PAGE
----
11 Financial Moves to Make the Moment You Get Fired

Just about everyone goes through a job loss at some point in their lives. Hopefully, any job loss you endure will only result in a short time out of work, and minimal financial hardship. But even if you expect your time between jobs to be short, there are a number of things you should do right away to ensure you can make it through a stretch of time with no income.

As someone who endured two layoffs in the past, I can tell you that these steps will help keep you afloat until you land a new position.

1. Determine if You Are Eligible for Severance and Vacation Pay

If you've been let go from a job, employers will often provide severance pay based on the length of time you worked there. You may also be paid for any unused vacation time. The company should explain your eligibility for these funds upon your termination, but if not, make a point to check with the human resources department. In some cases, you may have to engage an attorney to fight for what you believe you are owed.

Companies generally aren't required to offer severance at all, but there are instances when you may feel you are due money for uncompensated overtime or other reasons. Just keep in mind that benefits may vary depending on if you were fired for cause or laid off through no fault of your own.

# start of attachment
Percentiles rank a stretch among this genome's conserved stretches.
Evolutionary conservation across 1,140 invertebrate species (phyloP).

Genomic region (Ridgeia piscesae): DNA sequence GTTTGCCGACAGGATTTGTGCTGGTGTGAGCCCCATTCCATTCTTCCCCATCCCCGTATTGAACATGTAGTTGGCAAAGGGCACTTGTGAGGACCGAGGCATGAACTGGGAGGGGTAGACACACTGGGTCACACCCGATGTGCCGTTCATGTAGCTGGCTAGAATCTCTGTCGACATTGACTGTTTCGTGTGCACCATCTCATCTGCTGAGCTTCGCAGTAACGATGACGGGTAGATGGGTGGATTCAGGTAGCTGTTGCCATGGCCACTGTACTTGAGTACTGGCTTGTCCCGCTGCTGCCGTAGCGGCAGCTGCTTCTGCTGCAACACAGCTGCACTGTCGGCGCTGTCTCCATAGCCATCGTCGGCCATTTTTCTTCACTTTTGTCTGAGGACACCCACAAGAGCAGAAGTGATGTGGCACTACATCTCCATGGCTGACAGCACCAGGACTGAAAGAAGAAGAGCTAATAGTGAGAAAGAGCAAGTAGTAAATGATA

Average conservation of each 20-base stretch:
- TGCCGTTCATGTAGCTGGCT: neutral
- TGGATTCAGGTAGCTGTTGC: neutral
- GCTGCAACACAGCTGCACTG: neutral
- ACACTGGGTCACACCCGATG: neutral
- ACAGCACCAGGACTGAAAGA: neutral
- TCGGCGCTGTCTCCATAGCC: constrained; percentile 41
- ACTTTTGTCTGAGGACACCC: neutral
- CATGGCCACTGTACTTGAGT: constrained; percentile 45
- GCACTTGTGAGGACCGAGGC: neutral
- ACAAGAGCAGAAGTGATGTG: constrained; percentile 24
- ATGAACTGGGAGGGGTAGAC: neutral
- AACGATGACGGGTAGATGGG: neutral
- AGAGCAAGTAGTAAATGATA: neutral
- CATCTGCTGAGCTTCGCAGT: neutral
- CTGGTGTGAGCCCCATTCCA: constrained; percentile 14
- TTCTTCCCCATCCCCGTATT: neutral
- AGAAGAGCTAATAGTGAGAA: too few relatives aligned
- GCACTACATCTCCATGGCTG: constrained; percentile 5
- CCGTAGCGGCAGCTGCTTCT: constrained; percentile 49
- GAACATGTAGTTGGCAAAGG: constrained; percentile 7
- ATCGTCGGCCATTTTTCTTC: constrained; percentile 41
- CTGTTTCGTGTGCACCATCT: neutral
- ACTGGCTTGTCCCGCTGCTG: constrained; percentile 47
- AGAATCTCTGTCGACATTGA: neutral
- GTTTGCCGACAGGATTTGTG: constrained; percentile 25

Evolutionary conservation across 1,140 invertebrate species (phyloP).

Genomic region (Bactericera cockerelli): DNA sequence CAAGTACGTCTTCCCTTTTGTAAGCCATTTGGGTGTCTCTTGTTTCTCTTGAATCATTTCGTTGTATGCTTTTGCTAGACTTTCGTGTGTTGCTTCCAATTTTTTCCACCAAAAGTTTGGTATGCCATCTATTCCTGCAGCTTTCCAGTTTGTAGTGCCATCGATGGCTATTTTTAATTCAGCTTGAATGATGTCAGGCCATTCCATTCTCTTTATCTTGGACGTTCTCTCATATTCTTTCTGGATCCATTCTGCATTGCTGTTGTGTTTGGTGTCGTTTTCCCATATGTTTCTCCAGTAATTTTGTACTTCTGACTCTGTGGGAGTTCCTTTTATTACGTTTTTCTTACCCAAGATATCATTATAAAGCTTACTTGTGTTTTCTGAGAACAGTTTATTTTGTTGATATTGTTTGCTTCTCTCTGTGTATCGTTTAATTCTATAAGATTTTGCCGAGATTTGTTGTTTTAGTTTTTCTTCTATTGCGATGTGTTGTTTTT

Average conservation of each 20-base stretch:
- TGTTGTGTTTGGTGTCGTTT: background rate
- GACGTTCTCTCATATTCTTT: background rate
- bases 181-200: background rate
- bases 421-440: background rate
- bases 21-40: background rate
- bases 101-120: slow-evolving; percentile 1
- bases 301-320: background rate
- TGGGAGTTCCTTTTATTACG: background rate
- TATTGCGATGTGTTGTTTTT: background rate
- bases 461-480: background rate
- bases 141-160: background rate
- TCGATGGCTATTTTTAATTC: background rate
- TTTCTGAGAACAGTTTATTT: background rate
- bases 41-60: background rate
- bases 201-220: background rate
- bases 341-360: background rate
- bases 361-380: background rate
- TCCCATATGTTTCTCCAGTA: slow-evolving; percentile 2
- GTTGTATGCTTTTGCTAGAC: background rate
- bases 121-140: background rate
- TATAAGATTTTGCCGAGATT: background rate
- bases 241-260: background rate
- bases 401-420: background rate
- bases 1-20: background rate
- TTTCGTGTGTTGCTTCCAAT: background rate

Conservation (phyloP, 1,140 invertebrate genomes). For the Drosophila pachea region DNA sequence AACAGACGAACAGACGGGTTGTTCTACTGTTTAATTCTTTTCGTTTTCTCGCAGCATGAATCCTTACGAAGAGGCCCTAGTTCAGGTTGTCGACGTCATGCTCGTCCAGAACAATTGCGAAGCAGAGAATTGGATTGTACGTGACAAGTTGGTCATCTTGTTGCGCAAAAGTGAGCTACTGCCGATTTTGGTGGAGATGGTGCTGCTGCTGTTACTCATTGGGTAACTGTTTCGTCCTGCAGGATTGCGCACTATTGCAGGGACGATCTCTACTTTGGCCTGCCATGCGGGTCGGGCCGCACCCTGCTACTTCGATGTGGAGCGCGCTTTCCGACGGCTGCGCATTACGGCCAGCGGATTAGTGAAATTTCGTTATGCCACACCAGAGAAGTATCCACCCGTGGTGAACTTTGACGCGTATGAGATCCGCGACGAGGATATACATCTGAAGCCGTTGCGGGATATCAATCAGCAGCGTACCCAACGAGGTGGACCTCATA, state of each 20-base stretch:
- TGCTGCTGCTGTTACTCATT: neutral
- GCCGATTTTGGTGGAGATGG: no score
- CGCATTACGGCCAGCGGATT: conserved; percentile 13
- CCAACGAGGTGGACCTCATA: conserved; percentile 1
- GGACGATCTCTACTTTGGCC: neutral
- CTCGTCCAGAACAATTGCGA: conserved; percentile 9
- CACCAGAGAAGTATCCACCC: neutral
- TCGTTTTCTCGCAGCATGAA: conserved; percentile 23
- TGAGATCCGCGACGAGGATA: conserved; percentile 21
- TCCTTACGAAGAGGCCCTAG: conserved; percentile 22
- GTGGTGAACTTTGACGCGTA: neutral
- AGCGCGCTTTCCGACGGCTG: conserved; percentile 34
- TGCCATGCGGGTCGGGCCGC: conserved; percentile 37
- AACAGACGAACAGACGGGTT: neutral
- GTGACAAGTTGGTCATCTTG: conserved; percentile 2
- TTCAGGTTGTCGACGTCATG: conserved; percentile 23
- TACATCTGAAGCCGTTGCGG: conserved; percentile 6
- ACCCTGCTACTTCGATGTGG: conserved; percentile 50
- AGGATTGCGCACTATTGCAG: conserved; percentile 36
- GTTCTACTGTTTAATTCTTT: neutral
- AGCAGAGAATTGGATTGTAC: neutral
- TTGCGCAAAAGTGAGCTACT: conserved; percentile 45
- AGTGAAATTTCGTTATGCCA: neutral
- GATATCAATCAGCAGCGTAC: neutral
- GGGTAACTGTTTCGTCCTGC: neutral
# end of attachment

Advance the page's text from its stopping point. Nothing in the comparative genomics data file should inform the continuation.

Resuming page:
2. Assess Your Emergency Fund

Now is the time when your savings will come in handy. If you've followed the advice of many personal finance experts, you have at least three months of expenses available in liquid savings. But now is the time to assess precisely how much you have and what your expenses actually are. With proper savings and cuts to your spending, you should hopefully be able to pay your bills until you get back to work.

3. Reduce Unnecessary Expenses

You may think you're living frugally, but now is the time to really strip life down to the bare essentials. Your expenses should really come down to your rent or mortgage, utilities, and a modest food budget. (Keep the Internet and cell phone services, as you may need them for your job search.) But that cable TV subscription? Kill it. Gym membership? Suspend it. Avoid going out to eat, or shopping at high-end grocers. And turn down the thermostat a couple of degrees. Every penny you save now is money that will help get you through to the next job.

4. Assess Your Health Insurance Situation

If you received health insurance through your employer, your benefits may no longer be accessible to you. It's likely that you are eligible for COBRA benefits, which provide discounted coverage between when your benefits run out and when new benefits kick in. After a job loss, you usually have 60 days to apply for COBRA benefits, and they last between 18 and 36 months, depending on your situation. At this time, it's also worth exploring insurance options available under the Affordable Care Act at HealthCare.gov.

5. Apply for Unemployment Benefits (But Don't Necessarily Claim Them Right Away)

If you've lost your job, there's a good chance you'll be eligible for compensation from unemployment insurance. In most states, unemployed people are entitled to up to 26 weeks of benefits that are a portion of their previous salary. Note that earnings from part-time or freelance work can be deducted from unemployment benefits. You don't necessarily have to claim unemployment benefits right away if you still have some money coming in, but it's still important to research options and get your name into the system immediately after a job loss.